The Oxford Slow Session was formed to provide an opportunity to learn how to play folk music and this website is aimed at helping this process.
I started learning to play the fiddle late in life and it’s been an enjoyable process if not an easy one, and so these points are things I have found have helped me. I hope they might help you, but do add other suggestions in the comments below.
Learning a new tune by heart is a great motivation. If you like a tune, it makes you want to practise it and that is a good starting point. However, take it slowly. I learn only the first phrase until I can play it straight off with no recourse to music or listening. And that needs to be at least a day following, that is, I need to have at least one night’s sleep on the learning, and sometimes it needs many more than one practice and sleep to get that fixed in my memory. The importance of sleeping on something you have learned is backed up by Matthew Walker’s book, Why We Sleep. But the excitement of a new tune keeps you re-trying, perhaps even more than once a day for a few days.
Once you have the first phrase established, you can add another phrase or perhaps a whole part at a time, depending on how well you feel you know the tune. Singing it can help and certainly listening is always useful. This is where the links to hearing it being played on Youtube can help a great deal. I’ve tried to add several so that you can choose the one you like best. There is also a playlist of the majority of the Slow Session tunes on Youtube if you want to listen to them one after another.
The good news is that you can work on many tunes at once especially if they are in different stages in the process. So normally, I have one tune where I am learning the beginning, another where I am working on the B part, and several others where I can play all the notes but they need consolidation. It is useful to think about the techniques you are using, how you are phrasing the tune (bowing or tonguing it depending on your instrument) at an early stage if possible because it is hard to un-learn a way of playing it to play it better. This is where a real teacher really helps (I recommend Jane Griffiths of the Owl Light Trio for fiddle and Jon Fletcher for guitar). Certainly listening carefully to good recordings is a help here.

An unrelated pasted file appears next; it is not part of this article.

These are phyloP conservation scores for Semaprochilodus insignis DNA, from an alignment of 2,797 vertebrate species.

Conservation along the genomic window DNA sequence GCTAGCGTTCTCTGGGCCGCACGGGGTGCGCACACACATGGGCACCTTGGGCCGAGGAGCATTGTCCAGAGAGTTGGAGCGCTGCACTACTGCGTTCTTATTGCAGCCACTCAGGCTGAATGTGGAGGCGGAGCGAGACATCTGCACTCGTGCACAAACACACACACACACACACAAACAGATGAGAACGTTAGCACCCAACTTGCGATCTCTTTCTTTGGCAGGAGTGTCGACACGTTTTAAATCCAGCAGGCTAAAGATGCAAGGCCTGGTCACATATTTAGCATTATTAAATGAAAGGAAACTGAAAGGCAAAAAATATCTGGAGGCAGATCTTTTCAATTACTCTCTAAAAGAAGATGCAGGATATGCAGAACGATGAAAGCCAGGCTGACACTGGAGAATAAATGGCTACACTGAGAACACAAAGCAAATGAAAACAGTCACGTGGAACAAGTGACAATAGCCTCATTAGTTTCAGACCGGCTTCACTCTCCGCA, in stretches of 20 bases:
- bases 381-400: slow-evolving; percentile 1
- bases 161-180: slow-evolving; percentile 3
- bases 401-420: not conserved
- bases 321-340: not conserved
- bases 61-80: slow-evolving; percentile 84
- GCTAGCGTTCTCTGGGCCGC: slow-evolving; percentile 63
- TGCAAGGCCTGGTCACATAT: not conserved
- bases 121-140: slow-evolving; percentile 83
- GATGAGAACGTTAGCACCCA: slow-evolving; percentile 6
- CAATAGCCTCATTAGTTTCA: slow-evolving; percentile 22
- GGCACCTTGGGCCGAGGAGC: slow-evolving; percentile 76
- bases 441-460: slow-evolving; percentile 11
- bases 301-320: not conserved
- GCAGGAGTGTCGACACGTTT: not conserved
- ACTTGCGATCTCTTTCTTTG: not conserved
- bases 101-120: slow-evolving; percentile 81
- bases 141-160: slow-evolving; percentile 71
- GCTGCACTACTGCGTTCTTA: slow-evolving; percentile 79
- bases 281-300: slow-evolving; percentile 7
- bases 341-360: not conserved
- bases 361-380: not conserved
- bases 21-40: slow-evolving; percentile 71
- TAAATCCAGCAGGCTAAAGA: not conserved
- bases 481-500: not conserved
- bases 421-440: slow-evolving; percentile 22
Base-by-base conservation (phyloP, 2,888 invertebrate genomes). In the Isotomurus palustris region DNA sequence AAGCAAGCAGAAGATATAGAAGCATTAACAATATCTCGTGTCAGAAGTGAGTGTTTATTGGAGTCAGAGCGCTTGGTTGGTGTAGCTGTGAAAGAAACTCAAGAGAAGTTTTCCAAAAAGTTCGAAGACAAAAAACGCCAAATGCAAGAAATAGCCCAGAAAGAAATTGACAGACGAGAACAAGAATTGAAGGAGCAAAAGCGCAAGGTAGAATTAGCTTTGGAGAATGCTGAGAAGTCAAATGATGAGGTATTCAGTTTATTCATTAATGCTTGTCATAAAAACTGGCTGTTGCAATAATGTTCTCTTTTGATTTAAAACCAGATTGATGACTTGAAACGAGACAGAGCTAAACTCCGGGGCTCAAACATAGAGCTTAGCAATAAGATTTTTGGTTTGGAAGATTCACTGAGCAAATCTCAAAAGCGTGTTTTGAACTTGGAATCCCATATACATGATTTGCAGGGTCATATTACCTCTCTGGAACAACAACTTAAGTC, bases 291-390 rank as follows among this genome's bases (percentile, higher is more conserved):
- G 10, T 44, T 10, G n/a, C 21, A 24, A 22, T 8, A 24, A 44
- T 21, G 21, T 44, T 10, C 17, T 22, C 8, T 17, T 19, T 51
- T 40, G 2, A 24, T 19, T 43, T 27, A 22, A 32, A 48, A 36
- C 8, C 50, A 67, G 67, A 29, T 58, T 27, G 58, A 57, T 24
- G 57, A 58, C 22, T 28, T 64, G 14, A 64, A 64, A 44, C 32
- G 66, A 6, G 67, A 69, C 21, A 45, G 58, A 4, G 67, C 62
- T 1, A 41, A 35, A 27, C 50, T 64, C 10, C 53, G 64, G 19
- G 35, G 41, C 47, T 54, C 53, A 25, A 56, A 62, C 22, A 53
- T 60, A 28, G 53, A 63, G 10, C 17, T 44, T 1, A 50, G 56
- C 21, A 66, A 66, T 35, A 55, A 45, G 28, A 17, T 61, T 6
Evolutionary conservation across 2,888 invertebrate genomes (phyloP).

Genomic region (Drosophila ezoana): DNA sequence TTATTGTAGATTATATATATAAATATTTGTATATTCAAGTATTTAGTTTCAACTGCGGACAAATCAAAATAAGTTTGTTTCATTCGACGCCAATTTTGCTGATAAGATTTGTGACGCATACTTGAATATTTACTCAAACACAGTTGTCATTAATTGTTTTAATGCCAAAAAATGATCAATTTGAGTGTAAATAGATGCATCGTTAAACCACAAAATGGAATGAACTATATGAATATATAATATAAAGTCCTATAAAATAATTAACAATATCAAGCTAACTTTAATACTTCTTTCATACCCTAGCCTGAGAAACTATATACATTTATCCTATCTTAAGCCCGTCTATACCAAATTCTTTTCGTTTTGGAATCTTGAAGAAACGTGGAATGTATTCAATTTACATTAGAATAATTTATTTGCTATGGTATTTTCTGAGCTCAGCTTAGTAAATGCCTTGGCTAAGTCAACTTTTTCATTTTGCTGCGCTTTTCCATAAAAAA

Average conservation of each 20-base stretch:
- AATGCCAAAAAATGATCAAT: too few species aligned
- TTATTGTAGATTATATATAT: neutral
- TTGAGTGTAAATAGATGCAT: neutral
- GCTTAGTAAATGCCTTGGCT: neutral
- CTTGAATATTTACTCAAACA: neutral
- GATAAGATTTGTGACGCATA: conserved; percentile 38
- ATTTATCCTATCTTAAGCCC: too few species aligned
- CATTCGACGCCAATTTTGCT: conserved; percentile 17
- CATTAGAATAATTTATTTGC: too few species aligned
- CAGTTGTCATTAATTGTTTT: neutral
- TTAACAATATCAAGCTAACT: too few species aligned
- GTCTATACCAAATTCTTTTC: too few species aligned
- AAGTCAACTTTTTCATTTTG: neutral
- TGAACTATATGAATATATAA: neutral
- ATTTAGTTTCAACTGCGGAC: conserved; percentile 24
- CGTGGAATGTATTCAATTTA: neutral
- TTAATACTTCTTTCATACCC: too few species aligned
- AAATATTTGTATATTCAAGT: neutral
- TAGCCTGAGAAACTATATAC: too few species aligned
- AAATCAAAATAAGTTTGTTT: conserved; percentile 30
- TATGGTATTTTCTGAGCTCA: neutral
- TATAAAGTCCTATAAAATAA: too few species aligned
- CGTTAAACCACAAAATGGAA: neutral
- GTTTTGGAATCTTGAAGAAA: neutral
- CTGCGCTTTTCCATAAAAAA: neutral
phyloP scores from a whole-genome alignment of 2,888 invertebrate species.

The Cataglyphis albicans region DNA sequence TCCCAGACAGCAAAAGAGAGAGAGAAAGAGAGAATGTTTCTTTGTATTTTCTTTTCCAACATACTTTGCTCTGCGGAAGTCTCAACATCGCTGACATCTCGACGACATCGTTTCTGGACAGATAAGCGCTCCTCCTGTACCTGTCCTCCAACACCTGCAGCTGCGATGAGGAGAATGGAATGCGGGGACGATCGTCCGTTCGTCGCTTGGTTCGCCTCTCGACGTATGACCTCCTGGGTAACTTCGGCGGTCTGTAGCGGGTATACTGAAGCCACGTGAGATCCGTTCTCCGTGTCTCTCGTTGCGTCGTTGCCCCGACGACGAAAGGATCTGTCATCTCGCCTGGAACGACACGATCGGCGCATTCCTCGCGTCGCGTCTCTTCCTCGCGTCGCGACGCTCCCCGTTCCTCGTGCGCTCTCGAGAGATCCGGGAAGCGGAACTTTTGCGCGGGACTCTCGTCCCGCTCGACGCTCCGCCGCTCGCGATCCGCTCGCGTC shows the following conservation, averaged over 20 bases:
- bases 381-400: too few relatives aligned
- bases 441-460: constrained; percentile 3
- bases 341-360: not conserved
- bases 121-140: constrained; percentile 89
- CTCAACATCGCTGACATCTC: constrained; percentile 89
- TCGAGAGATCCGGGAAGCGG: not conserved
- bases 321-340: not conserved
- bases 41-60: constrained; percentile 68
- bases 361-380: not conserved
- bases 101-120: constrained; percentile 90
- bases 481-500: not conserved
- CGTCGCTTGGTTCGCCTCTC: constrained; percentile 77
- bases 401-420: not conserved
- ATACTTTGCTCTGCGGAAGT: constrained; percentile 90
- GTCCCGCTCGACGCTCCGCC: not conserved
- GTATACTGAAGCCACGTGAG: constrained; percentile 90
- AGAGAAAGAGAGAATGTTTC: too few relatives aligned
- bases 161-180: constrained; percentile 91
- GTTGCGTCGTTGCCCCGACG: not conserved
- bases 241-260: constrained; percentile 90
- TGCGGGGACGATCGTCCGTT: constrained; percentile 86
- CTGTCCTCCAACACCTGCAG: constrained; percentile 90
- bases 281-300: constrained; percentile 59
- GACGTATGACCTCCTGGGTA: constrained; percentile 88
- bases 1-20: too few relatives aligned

To help you to listen (and play alongside), I recommend using a slowing down app on your phone. Amazing Slow Downer (about £8) is very clear and simple to use. Capo (also about £8) is very elegant but less user friendly to find all its controls (and only works on iphones or Macs). You can slow down Youtube videos by clicking on the three dots (on a phone) or the cog sign (on a computer) and choosing 0.75 or 0.5 playback speed. All of these can be really helpful. I have enjoyed playing along to many recordings of Martin Hayes at about 60% of his normal speed, it makes me feel like a much better player! Note, however, that you will need headphones so that you can hear the recording as well as your own playing (especially if playing a violin).
Another useful trick is to try playing tunes in odd places or with more distractions or with a new flavour in your mouth. Adding to your associations helps to bring your mind onto the job and so entrenches the memory of your actions and the melody in a firmer way. For more evidence on this point, have a read of Benedict Carey, How We Learn. This is one of the reasons that playing together really tests your knowledge of a tune. Listening to others, maintaining the pulse with them, hearing interesting harmonies while playing yourself makes your brain work harder. When you have played a tune in a session, at first you may discover you play many mistakes but gradually, the experience firms up your grip on it and develops your ability to play it.